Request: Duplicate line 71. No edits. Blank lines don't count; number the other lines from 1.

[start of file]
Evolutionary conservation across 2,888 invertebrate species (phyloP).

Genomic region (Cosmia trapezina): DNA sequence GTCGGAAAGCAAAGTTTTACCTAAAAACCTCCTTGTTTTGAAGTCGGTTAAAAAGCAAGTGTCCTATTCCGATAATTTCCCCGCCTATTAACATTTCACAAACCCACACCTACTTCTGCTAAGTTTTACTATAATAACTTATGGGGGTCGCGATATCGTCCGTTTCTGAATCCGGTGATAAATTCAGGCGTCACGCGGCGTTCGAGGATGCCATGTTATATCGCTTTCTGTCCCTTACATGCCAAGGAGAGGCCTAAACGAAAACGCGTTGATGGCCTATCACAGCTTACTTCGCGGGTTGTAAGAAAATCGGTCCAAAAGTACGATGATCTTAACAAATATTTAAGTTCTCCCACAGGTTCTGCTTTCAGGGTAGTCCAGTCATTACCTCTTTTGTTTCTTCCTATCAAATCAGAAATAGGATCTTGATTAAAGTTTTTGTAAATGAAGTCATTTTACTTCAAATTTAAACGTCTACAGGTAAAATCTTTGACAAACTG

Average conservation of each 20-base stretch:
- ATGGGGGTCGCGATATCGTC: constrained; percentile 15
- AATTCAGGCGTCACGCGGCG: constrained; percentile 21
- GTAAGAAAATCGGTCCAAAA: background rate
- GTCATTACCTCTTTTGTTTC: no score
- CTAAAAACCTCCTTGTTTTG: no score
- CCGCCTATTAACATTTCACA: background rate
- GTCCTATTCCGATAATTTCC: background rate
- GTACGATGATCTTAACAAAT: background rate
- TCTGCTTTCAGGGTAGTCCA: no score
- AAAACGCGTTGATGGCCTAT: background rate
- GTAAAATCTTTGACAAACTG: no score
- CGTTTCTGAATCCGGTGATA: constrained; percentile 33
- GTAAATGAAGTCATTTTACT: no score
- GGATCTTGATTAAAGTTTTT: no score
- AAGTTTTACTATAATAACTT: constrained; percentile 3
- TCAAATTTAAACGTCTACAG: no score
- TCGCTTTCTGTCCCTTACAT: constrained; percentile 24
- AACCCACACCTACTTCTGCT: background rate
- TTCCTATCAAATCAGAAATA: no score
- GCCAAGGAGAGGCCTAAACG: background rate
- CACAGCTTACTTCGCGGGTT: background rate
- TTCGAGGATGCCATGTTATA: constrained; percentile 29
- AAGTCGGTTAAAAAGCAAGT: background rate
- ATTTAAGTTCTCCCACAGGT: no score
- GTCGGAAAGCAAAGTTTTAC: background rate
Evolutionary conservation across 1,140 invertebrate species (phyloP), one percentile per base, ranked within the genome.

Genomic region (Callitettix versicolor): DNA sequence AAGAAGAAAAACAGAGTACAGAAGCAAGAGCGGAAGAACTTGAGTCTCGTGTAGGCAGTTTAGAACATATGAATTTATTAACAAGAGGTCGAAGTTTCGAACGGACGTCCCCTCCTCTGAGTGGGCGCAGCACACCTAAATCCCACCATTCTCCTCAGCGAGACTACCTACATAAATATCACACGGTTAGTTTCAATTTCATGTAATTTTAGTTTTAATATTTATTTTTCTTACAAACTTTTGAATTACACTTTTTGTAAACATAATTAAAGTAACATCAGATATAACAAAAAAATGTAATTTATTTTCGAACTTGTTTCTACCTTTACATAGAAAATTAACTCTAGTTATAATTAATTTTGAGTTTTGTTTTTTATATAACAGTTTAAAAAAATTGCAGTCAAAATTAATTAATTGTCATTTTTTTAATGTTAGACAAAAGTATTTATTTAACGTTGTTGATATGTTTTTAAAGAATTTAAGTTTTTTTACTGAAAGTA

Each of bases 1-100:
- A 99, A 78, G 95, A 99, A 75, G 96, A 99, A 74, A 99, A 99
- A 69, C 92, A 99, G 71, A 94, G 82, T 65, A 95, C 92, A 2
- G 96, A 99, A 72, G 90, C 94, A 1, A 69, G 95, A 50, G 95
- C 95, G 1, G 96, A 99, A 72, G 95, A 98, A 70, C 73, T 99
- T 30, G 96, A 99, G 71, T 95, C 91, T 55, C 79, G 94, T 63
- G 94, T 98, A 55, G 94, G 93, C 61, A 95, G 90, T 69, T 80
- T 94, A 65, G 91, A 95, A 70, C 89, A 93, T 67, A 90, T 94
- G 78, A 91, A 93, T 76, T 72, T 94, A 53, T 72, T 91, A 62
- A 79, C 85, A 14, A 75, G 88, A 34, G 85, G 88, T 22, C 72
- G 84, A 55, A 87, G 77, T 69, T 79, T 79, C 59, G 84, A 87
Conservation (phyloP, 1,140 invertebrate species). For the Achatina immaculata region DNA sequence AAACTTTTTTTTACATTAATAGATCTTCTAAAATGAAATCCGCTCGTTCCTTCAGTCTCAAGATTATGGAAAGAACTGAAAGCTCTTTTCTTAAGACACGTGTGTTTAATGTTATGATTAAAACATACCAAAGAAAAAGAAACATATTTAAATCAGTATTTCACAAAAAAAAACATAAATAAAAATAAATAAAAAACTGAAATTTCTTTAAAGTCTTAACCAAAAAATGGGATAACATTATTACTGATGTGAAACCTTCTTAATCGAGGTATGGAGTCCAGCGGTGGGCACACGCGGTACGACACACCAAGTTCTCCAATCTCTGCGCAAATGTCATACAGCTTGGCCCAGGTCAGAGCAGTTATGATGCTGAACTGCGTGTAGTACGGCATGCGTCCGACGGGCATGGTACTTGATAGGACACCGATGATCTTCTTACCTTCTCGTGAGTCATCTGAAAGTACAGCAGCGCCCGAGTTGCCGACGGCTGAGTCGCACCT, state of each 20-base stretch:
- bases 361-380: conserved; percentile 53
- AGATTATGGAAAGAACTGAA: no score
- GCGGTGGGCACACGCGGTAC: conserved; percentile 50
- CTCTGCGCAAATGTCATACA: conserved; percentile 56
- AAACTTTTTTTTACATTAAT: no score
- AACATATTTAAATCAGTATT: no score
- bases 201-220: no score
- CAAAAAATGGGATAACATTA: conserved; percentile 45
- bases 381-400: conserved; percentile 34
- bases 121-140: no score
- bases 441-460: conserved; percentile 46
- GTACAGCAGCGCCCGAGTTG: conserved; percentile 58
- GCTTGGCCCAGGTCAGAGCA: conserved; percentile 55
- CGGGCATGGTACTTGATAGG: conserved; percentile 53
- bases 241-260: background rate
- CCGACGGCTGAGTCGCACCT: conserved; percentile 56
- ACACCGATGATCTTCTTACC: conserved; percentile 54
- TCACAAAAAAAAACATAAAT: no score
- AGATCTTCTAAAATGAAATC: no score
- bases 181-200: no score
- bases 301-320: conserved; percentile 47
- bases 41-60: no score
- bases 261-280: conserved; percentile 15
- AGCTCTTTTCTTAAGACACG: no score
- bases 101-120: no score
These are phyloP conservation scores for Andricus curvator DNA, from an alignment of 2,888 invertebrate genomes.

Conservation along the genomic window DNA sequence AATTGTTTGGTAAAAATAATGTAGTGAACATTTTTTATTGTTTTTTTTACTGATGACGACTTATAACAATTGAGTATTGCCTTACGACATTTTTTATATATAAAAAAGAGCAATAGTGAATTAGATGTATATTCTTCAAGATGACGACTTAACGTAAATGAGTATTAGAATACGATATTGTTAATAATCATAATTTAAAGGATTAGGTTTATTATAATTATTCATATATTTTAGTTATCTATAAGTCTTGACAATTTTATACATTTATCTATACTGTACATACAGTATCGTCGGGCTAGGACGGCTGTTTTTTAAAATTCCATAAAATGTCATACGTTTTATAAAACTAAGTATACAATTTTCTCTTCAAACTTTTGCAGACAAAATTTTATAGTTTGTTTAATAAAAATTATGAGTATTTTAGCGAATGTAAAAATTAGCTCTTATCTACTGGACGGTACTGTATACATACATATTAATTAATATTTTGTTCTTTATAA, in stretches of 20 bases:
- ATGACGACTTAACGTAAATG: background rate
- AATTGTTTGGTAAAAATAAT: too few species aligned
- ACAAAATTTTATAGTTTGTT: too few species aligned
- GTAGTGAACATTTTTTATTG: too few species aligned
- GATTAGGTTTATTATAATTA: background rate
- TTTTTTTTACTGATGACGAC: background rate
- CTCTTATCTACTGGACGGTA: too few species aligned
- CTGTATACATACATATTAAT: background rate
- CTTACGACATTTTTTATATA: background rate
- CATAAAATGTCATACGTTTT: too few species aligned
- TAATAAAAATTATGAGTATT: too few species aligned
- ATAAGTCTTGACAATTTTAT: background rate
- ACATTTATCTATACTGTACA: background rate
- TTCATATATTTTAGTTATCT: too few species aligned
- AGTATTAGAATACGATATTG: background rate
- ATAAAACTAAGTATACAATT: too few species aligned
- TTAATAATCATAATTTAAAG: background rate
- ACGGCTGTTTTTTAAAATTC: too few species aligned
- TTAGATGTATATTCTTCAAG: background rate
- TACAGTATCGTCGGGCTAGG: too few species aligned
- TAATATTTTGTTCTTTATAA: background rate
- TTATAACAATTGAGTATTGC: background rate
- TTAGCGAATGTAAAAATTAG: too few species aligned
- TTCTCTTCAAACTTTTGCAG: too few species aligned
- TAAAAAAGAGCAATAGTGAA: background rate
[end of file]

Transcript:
- AATTGTTTGGTAAAAATAAT: too few species aligned